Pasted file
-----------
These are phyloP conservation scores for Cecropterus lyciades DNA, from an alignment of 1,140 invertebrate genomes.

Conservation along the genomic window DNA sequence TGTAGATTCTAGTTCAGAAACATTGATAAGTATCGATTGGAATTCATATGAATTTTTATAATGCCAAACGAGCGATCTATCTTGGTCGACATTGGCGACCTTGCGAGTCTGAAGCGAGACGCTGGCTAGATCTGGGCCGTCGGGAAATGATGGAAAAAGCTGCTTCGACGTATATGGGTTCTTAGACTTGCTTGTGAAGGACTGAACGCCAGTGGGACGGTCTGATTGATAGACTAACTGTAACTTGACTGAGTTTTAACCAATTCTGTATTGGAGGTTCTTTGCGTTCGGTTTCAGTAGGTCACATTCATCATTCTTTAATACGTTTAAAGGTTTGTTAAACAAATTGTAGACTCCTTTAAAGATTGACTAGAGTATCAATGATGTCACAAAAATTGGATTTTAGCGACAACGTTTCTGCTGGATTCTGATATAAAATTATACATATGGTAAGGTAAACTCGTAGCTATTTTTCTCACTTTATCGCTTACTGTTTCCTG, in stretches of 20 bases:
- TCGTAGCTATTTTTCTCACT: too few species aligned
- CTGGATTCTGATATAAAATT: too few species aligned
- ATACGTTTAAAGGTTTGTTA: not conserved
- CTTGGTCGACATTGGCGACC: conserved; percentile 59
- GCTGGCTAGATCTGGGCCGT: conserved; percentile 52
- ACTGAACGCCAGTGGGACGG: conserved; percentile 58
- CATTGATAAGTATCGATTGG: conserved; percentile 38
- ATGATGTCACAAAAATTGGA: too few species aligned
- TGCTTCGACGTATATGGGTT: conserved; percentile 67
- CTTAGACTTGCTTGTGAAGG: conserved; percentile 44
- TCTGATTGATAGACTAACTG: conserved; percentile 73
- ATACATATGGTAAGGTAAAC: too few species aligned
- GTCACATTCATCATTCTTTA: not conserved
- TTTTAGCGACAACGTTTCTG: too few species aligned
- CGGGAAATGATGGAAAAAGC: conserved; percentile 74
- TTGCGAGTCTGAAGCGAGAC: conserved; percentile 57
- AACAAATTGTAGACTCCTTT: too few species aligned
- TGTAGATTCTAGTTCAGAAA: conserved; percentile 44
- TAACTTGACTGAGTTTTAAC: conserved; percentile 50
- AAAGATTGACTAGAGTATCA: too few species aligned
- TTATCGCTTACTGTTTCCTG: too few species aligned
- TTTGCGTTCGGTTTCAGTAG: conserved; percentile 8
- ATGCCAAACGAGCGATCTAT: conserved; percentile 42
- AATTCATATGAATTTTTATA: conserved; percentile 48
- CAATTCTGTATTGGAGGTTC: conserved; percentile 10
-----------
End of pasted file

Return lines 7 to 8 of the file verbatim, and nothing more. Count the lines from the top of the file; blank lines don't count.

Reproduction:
- GCTGGCTAGATCTGGGCCGT: conserved; percentile 52
- ACTGAACGCCAGTGGGACGG: conserved; percentile 58